Throughout the COVID-19 pandemic, there have been a multitude of regulatory changes and strategies adopted in an effort to provide the American healthcare system with added flexibilities during this public health crisis. With the stress of these uncertain and isolating times, mental health and substance-use disorder (SUD) patients are particularly at risk. In a recent Kaiser Family Foundation poll, 45 percent of Americans are reported to feel that “worry and stress related to coronavirus is affecting their mental health.” In addition, social isolation, economic stress, and unemployment make SUD patients more vulnerable to relapses. Therefore, behavioral healthcare is a key area in which changes have been necessary to respond to this pandemic.
As previously covered by Norton Rose Fulbright attorneys in this Law360 article, the following is a summary of several measures taken in recent weeks at the federal level to facilitate ease of access to behavioral healthcare. Beyond the federal measures, there are still state considerations that providers should keep in mind while responding to the COVID-19 outbreak:
- Medicare. On March 17, 2020, the Centers for Medicare & Medicaid Services (CMS) announced that it would temporarily modify the originating sites that are permissible for a Medicare beneficiary to receive telemedicine services by a Section 1135 waiver. Traditionally, under Medicare guidelines, beneficiaries’ homes generally could not be originating sites. For the duration of the COVID-19 public health crisis, and as a result of CMS’s telehealth guidance, all Medicare beneficiaries can receive healthcare, including behavioral health treatment and therapy, in any setting within the United States.
- Telemedicine Prescribing. The U.S. Drug Enforcement Administration created several exceptions to the Ryan Haight Act. These exceptions allow providers, among other things, to issue prescriptions for controlled substances to patients that the provider does not have a pre-existing relationship with through telemedicine during this public health crisis.
- Addiction Treatment. On March 19, the Department of Health and Human Service’s Substance Abuse and Mental Health Administration (SAMHSA) issued a FAQ, entitled Provision of methadone and buprenorphine for the treatment of Opioid Use Disorder in the COVID-19 emergency. In this FAQ, SAMHSA explains that practitioners working in an Opioid Treatment Program (OTP) can temporarily prescribe buprenorphine for new patients without having to perform an in-person physical evaluation if the provider believes that an adequate evaluation can be conducted utilizing telemedicine. In addition, SAMHSA noted that this exemption “does not apply to new OTP patients that are treated with methadone.”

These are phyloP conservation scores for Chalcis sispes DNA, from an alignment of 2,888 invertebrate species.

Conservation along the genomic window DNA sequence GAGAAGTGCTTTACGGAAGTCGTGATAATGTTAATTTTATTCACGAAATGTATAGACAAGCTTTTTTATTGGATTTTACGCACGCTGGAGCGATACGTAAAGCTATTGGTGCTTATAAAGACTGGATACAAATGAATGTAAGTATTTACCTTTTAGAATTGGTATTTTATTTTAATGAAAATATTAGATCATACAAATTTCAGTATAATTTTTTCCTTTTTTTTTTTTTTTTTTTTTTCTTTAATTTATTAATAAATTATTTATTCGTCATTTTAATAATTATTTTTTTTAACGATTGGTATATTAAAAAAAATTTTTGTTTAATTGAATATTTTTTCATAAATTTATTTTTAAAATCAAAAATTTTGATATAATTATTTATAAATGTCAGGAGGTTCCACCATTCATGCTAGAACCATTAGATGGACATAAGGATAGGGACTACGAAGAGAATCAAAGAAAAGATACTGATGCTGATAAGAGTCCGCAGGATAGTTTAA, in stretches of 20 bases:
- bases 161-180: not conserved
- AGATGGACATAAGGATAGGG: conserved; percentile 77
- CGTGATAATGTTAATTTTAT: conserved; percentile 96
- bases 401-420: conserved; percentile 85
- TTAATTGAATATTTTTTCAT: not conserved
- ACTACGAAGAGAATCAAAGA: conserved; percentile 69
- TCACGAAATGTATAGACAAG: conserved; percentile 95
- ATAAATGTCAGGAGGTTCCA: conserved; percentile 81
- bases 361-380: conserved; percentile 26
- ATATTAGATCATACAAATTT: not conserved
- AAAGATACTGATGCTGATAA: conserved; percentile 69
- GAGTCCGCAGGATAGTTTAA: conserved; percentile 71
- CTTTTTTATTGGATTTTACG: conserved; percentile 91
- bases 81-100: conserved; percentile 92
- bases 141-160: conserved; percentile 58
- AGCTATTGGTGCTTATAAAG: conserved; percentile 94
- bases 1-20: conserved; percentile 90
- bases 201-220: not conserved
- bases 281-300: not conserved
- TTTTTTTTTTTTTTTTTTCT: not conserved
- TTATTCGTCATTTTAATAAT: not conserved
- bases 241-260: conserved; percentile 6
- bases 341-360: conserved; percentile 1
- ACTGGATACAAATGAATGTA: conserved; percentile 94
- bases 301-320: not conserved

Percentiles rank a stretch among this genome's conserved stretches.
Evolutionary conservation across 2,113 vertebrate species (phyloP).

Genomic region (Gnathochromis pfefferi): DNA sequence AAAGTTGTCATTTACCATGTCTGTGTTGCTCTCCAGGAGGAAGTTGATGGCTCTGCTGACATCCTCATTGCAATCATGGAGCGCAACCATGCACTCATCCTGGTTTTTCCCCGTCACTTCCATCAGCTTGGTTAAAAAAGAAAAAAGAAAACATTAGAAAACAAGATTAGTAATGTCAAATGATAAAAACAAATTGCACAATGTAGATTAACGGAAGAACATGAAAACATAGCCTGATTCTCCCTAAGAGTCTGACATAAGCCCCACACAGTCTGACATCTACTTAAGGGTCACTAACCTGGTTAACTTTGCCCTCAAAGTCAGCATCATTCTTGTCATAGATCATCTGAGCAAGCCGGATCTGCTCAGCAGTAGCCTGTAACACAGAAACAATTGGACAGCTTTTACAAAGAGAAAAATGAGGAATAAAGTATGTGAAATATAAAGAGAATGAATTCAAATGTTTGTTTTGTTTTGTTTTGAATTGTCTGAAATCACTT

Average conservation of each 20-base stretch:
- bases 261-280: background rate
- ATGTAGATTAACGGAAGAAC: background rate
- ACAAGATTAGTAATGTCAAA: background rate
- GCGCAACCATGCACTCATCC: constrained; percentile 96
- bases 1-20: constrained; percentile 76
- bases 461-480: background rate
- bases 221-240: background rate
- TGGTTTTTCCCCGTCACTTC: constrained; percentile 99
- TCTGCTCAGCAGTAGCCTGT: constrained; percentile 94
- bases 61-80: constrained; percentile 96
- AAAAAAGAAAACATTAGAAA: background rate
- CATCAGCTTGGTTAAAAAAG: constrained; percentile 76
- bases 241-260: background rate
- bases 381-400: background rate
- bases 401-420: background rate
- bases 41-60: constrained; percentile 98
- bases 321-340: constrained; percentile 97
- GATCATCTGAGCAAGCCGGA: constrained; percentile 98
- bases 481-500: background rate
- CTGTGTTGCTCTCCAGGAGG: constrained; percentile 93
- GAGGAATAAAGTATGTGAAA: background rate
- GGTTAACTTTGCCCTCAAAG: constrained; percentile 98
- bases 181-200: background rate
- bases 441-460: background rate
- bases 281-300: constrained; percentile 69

- Privacy Law Updates. On March 28, HHS’s Office for Civil Rights released a bulletin in which it stated that it “will exercise enforcement discretion and will not impose penalties for HIPAA violations against healthcare providers that in good faith provide telehealth using non-public facing audio or video communication products, such as FaceTime or Skype.” While there was initially some confusion with how Code of Federal Regulations Title 42, Part 2 on SUD records would coincide with these changes, the Coronavirus Aid, Relief, and Economic Security (CARES) Act revised several privacy restrictions to better conform with these HIPAA relaxation measures. The most notable change is that after providers receive prior written consent once from a patient their SUD records can be used or disclosed by a covered entity, business associate, or part 2 program for the purposes of “treatment, payment, and healthcare operations as permitted by the HIPAA regulations.”
- As previously discussed, CMS waived certain telehealth requirements under the Medicare program for the duration of the COVID-19 outbreak. However, CMS neither preempted nor waived any state Medicaid or regulatory requirements that also need to be followed in order for a healthcare provider to practice telemedicine within any given state. While a number of states have made changes to their Medicaid programs and telemedicine regulations during this public health emergency, these changes vary significantly from state to state, and at times, need further clarification. For example, a few states have made changes to their state licensure requirements, allowing out-of-state providers to deliver telemedicine services within their state. However, even in states that allow out-of-state providers to deliver telemedicine services, questions still remain regarding potential medical liability for out-of-state providers, the notice requirements needed to be followed in order for an out-of-state provider to begin providing telemedicine in any given state, and whether out-of-state providers can prescribe controlled substances in the state utilizing telemedicine. To answer these questions, among others, it is important to not only review the current federal regulatory measures but also be mindful of individual states’ regulatory rules and develop state specific strategies.
Norton Rose Fulbright attorneys will continue to monitor relevant behavioral healthcare updates during the COVID-19 outbreak and publish them on the Health Law Pulse.